The morning news program has done several stories on Prince Harry's travels in recent days, making the mistake all the more odd.

April 8, 2011, 12:54 PM EDT

In an interview with Democratic Maryland Congressman Steny Hoyer on NBC's Today, Meet the Press host David Gregory, filling in for Matt Lauer, asked: "I wonder, as a Democratic leader, whether part of the strategy here is to cast Republicans as extremists and ultimately get a lot more of a winning political hand for the Democrats through this process."

With that setup, Hoyer proclaimed: "David, I think the Republicans are doing that to themselves very frankly. I don't think we have to cast them in that light. They're casting themselves in that light with the Tea Party coming to town and demanding that they either get 100% or shut down the government."

April 7, 2011, 5:41 PM EDT

During his Talking Points Memo at the top of Wednesday's O'Reilly Factor on Fox News, host Bill O'Reilly called out NBC Today co-host Matt Lauer for denouncing Republican efforts to cut spending on things like "climate control": "Are you kidding me, Lauer? Funding for climate control? Nobody can control the climate but God. So give a little extra at mass or services."

As NewsBusters reported, on Wednesday's Today, Lauer lamented: "...some of the things the Tea Party and others on the far right are asking for – no funding for Planned Parenthood, no funding for climate control, public broadcasting." In response, O'Reilly remarked: "Funding for Planned Parenthood and public broadcasting when the debt stands at 14 trillion? Have a telethon on the Today show for those concerns. Raise the money privately. This is nuts. The country's nearly bankrupt. China holds more than a trillion dollars of our debt and you guys want climate control funding? I feel a cold front coming on."

April 7, 2011, 4:12 PM EDT

After NBC Today co-host Matt Lauer joined Senator Chuck Schumer on Wednesday in labeling the Tea Party as the cause of the budget stalemate in Congress, on Thursday, Capitol Hill correspondent Kelly O'Donnell again provided a platform for Democratic talking points in an interview with Senate Majority Leader Harry Reid.

O'Donnell, who spoke with Reid Wednesday night, began with a challenge: "If there were a shutdown, are you responsible? At least in part?" Reid replied: "How can we be blamed when we have given them everything they want and they won't take yes for an answer?" She then summarized the Democratic argument: "Reid said Republicans refuse to compromise....[his] answer is blame the Tea Party."

April 6, 2011, 6:06 PM EDT

On Tuesday's NBC Nightly News, a report on the Republican 2012 budget proposal included a sound bite from Democratic Florida Congresswoman Debbie Wasserman Schultz, who decried the plan and ranted: "Medicare would become little more than a discount card. This plan would literally be a death trap for some seniors."

Capitol Hill correspondent Kelly O'Donnell setup the outrageous quote by simply noting: "Democrats call the Republican plan too severe, saying it would hurt the most vulnerable." After the clip of Schultz, O'Donnell went on to conclude her report without offering any rebuttal to the claim.

April 6, 2011, 11:30 AM EDT

In a softball interview with New York Senator Chuck Schumer on NBC's Today on Wednesday, co-host Matt Lauer recited Democratic talking points on the budget fight perfectly: "[For] the Tea Party and others on the far right....does it seem to you, Senator, that this is less about a fiscal debate or an economic policy debate and they are making an ideological stand here?" [Audio available here]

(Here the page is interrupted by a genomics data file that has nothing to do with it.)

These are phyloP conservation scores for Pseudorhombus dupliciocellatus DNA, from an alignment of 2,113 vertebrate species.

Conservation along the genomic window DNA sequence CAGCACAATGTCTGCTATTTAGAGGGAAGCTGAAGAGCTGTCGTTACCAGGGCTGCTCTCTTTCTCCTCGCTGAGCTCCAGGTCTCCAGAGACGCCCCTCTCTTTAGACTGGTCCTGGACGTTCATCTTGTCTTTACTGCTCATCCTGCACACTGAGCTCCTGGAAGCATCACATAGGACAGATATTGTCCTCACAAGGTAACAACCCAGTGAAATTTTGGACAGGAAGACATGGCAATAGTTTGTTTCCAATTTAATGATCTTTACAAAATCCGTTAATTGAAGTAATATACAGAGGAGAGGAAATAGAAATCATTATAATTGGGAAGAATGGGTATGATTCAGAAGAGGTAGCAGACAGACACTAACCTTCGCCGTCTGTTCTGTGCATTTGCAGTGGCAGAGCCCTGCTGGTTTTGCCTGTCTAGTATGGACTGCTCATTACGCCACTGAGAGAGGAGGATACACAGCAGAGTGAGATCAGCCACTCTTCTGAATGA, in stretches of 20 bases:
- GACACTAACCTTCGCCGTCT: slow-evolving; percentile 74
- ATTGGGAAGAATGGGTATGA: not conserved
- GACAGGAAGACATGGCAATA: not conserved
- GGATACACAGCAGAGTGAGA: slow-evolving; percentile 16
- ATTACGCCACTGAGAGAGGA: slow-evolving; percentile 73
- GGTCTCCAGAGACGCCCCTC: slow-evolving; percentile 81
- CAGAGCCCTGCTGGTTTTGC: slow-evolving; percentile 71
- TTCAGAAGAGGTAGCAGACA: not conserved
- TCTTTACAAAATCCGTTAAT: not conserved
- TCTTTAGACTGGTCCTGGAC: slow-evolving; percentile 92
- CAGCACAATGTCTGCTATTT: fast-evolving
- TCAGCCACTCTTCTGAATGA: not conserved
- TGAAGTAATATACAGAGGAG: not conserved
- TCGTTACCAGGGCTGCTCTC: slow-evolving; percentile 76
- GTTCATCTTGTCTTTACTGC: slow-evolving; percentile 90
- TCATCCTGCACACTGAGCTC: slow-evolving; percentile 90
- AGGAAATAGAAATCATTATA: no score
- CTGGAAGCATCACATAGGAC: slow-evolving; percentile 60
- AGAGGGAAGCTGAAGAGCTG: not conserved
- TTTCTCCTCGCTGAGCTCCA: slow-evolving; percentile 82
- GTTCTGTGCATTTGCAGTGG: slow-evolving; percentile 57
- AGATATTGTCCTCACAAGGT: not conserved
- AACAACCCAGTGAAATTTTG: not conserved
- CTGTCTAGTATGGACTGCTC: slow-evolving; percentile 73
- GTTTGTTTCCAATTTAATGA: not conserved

A visibly pleased Schumer excitedly agreed: "That's exactly right, Matt. You've hit the nail on the head.... they have an ideology just to get rid of all government....the Tea Party doesn't represent all of America. In fact, their popularity is rapidly declining and that ought to be a message to Speaker Boehner."

In his question to Schumer, Lauer was dismayed by conservative calls for "no funding for Planned Parenthood, no funding for climate control, public broadcasting."

April 5, 2011, 1:03 PM EDT

On Tuesday's NBC Today, co-host Meredith Vieira grilled Republican National Committee Chairman Reince Priebus on GOP criticism of the massive spending of the Obama administration: "...sixth consecutive month of job growth, unemployment numbers lowest in two years, it certainly appears that there is a recovery. So doesn't that throw a real monkey wrench into your argument?"

Priebus pointed out: "Under this president – he's promised millions and millions of jobs –  we've lost 26 million jobs, Meredith, since he's been president. He promised under an $850 billion stimulus program that we'd be on the path to recovery. Well, none of that has come true." Undeterred, Vieira followed by declaring: "And yet, even some Republican economists have said that in criticizing these numbers, the Republicans run the risk of looking like they're cheering for an economic reversal."

April 4, 2011, 12:18 PM EDT

At the top of Monday's Today on NBC, co-host Matt Lauer touted "breaking news" of President Obama announcing his re-election bid: "...the expected announcement comes with a prediction, he could become the first candidate ever to raise a billion dollars." Lauer then added: "Will Republican hopefuls sitting on the sidelines be compelled to dive in as well?"

While fill-in co-host Ann Curry noted the announcement was "not a surprise" the broadcast still lead with a full report on the topic. Like Lauer, White House correspondent Savannah Guthrie highlighted Obama's fundraising efforts while noting the lack of formal announcements from Republican candidates: "The President is already planning fundraising trips this month to Chicago, Los Angeles, San Francisco and New York, while the Republican race is still off to a slower start."